- Near Mint: Very close to mint condition but can show some slight discoloration or deterioration. This is usually because it has not been stored properly.
- Excellent: A very common condition for antique postcards. It has no apparent flaws but can show some deterioration if viewed from an angle. It may be used or unused.
- Very Good: A postcard that might show some damage in its corner or very small creases. There may be writing or a postmark on the front of the postcard.
- Good: Similar in principle to the Very Good condition; however, any damage is slightly more prominent. Its corners are more rounded, and any bends are more noticeable.
- Fair: Still in a collectible state but can have heavy writing or a postmark that ruins its appearance. It can also have more apparent damage in its corners or the main body.
- Poor: A postcard that has been seriously distorted by damage. You should generally avoid this condition unless you simply want it to fill space in your collection.
Age & Postmark
Since postcards date back so many decades, the precise era they originate from is one of the most important factors that determine their value.
After all, the most expensive postcard ever sold (approximately 45 thousand dollars) dated back to 1840 and is believed to be one of the first ones ever created.
Postcards that come from the Pioneer era (before 1898) hold special value, as they were used for advertising shops. Also, postcards that originate from the Golden Age of Postcards will always be highly coveted among collectors.
To determine the age of a vintage postcard, you need to examine it thoroughly. Having a specific date on it might not be enough since postcards were sold for many years after their initial release. People even do extensive studies on dating vintage postcards.
A good indicator of the value of your card is the postmark or stamp on the card. A postmark that is clearer usually indicates a better-quality postcard. Also, postmarks that come from rare machines or places are more valuable.
However, a postmark doesn’t always reveal the age of the postcard, as it only states the date the postcard was used, not its release date.
Subject Matter & Rarity
Arguably the most subjective criteria for the value of a postcard, but still a critical one. While some collectors might fancy postcards themed around an uncommon subject matter, most collectors agree on specific subject matters that are more valuable.
Themes like important historical events or specific holidays are always in high demand. In particular, Halloween postcards are very collectible since the unique atmosphere and origin of the holiday allow for quirky and unusual depictions on the postcards.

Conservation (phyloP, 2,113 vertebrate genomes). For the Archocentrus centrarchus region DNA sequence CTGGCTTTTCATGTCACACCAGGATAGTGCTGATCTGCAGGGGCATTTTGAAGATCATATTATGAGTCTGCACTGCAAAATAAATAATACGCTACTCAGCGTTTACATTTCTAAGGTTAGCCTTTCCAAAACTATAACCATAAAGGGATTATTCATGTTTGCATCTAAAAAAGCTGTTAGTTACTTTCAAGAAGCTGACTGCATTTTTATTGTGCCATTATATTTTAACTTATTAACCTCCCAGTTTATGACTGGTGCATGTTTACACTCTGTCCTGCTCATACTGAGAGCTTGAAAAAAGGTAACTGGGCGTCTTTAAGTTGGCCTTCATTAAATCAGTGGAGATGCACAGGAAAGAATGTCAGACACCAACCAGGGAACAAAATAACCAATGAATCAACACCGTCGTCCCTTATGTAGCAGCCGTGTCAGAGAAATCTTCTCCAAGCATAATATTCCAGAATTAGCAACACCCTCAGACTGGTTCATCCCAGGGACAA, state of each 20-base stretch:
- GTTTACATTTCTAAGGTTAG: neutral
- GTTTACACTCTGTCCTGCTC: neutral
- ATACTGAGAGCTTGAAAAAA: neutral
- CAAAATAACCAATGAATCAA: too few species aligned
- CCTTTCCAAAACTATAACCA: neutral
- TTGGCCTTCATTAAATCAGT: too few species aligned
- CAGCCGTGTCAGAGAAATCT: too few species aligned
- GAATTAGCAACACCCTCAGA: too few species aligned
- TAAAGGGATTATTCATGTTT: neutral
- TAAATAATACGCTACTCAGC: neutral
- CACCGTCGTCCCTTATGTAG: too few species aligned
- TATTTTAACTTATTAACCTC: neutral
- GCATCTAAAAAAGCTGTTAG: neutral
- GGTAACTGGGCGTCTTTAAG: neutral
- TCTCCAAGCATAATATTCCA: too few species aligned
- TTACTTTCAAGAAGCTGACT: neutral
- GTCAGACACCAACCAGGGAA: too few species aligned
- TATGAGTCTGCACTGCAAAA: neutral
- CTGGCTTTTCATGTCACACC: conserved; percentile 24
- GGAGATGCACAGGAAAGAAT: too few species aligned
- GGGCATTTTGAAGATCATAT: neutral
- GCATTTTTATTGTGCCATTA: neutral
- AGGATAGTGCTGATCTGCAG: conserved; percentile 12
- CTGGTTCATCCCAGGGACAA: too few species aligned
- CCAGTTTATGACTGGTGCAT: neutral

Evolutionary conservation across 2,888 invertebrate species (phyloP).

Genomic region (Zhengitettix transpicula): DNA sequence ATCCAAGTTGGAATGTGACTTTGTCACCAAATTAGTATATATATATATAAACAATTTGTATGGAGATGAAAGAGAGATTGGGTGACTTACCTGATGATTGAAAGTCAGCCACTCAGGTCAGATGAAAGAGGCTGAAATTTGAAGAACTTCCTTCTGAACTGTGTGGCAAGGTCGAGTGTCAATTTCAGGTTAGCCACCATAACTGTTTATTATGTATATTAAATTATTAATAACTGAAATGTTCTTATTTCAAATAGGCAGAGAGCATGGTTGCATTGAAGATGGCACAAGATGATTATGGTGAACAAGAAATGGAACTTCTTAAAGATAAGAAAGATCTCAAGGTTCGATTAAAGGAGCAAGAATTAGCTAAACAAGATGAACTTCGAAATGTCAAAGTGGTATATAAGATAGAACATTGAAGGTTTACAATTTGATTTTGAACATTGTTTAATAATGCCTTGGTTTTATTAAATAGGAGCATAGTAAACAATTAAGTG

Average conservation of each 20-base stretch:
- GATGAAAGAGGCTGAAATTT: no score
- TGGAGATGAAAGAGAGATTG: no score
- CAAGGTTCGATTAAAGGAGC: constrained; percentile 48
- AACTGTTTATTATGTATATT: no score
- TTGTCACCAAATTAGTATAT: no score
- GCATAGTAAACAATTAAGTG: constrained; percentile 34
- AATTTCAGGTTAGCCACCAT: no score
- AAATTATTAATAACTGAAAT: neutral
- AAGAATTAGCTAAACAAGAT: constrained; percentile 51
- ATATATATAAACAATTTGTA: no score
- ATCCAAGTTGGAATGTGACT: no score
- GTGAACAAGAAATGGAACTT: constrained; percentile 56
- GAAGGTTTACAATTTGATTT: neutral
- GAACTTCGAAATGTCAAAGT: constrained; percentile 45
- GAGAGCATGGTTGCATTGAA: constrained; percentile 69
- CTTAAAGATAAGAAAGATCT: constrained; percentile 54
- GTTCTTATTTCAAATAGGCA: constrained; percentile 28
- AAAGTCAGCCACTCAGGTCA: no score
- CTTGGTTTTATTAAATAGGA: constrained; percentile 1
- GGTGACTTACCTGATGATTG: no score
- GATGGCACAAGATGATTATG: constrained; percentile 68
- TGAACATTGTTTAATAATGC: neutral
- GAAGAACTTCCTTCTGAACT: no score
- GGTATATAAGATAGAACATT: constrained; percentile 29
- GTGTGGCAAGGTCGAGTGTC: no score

Another critical factor in a postcard’s value is its rarity. Depending on the number of cards available, yours might be worth a fortune! Despite that, a rare postcard that is not appealing or is newer may not be valuable to collectors.
Other less important factors that may affect a postcard’s value are its country of origin, if it’s a printed or a photo postcard and if it features the artist’s signature. Several examples of artist-signed postcards fetch higher prices, such as the Ellen Clapsaddle signed Christmas postcard.
Where Can I Sell and Buy Old Postcards?
Now that you’ve learned how to value your old postcards, it’s time to sell them! Or perhaps this article has got you interested, and you want to start building your own vintage postcard collection. Either way, there are several options to both sell and buy old postcards in person or online.
Some of the best places to purchase and sell antique postcards are postcard shows and auction houses. There, you’ll definitely find collectors and dealers looking to sell. You should also see if there’s a local postcard club in your town. Other good options include visiting flea markets or antique stores, where you could find some hidden gems.
Online resources are also very abundant. There are large online markets such as eBay or Etsy, where you can list your cards for people to bid or buy outright. Additionally, some websites specialize in postcard transactions, where you should be able to get the most for your cards.
Postcard collecting is a very popular hobby, so you shouldn’t have a problem If you own a collection of postcards and want to sell them. Make sure you do proper research on the value of your postcards and take them to an appraiser so you don’t undervalue or overvalue them.
Also, don’t expect to make a fortune from selling postcards, as most are not worth large sums of money. Instead, view it as a way to declutter your house while also making you some money on the side.